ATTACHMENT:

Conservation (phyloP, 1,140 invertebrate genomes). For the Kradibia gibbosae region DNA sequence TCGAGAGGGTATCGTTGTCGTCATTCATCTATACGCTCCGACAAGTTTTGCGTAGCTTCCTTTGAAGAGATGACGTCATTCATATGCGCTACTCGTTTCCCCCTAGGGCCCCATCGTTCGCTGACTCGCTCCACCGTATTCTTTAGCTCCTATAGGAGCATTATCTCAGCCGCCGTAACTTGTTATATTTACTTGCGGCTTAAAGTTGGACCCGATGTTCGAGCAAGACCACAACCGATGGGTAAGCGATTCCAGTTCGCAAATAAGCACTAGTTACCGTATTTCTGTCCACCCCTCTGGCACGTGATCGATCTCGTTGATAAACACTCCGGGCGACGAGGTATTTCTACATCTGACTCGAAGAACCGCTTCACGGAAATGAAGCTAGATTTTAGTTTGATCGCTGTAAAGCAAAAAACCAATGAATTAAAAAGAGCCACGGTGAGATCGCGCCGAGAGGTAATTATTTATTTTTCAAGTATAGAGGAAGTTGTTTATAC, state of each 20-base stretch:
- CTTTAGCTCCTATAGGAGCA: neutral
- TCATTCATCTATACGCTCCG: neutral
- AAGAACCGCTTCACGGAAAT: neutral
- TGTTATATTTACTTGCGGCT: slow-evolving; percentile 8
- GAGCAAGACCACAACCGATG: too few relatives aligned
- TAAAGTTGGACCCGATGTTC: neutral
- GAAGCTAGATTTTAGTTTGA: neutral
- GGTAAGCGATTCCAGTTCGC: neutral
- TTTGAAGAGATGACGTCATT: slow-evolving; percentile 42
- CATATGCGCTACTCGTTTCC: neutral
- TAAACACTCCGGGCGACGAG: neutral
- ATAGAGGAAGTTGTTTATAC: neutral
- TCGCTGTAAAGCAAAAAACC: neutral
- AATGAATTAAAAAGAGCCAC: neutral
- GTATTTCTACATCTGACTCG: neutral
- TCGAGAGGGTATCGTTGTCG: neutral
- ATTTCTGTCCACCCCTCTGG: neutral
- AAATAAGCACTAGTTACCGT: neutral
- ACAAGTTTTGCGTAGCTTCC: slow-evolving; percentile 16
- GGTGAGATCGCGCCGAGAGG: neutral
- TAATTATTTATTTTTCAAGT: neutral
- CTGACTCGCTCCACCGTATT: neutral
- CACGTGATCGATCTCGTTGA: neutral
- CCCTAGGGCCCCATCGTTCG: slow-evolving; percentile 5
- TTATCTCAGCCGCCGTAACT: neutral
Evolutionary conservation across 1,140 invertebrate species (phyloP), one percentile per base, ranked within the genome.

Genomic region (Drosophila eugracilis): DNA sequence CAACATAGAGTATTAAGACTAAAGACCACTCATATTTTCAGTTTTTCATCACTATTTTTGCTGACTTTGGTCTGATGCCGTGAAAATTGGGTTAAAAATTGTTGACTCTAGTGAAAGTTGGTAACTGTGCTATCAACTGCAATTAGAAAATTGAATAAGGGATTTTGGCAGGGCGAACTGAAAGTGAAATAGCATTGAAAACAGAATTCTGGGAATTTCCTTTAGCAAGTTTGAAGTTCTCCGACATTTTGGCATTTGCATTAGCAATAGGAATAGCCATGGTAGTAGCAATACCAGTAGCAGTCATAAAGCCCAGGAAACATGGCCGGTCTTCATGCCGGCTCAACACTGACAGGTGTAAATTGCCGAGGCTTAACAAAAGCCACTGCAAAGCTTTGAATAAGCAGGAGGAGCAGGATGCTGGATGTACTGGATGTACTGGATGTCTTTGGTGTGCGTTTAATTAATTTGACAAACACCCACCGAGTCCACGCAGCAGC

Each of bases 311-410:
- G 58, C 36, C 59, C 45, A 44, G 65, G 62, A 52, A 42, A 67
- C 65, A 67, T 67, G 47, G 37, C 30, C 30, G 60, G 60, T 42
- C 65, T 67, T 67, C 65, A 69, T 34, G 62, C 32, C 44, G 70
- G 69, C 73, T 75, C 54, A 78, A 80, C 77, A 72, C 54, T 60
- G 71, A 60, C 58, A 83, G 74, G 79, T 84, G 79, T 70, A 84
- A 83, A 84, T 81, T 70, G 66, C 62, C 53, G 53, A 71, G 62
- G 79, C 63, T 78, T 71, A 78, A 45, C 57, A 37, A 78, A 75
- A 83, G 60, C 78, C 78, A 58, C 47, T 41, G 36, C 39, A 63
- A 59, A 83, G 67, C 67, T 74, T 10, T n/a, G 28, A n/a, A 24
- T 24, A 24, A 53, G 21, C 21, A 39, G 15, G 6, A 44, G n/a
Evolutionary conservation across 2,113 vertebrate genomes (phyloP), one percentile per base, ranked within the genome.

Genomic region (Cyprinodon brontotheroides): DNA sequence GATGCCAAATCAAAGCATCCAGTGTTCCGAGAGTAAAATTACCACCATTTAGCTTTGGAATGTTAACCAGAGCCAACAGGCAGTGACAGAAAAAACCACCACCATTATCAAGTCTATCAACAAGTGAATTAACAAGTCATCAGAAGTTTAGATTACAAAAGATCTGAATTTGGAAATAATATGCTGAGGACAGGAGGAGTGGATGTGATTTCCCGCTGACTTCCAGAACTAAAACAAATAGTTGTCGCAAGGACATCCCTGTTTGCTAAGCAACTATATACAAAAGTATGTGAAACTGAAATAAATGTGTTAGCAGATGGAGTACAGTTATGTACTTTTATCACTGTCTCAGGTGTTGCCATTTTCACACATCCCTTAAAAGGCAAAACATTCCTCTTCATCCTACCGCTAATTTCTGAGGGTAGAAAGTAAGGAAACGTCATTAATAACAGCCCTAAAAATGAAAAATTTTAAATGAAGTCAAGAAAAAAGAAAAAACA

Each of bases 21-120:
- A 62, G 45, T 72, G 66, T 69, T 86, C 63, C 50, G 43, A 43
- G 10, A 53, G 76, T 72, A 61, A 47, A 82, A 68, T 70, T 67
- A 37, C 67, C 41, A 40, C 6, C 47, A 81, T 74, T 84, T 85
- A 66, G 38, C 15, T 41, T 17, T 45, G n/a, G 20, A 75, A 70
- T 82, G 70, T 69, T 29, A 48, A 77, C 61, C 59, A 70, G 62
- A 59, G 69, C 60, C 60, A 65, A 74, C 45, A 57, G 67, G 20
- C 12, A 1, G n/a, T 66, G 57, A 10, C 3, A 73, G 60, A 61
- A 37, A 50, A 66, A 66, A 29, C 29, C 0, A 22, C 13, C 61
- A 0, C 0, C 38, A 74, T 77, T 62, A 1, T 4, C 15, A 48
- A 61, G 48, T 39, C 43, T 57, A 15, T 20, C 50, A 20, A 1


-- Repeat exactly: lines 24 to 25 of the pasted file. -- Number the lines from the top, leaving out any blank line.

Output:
- CACGTGATCGATCTCGTTGA: neutral
- CCCTAGGGCCCCATCGTTCG: slow-evolving; percentile 5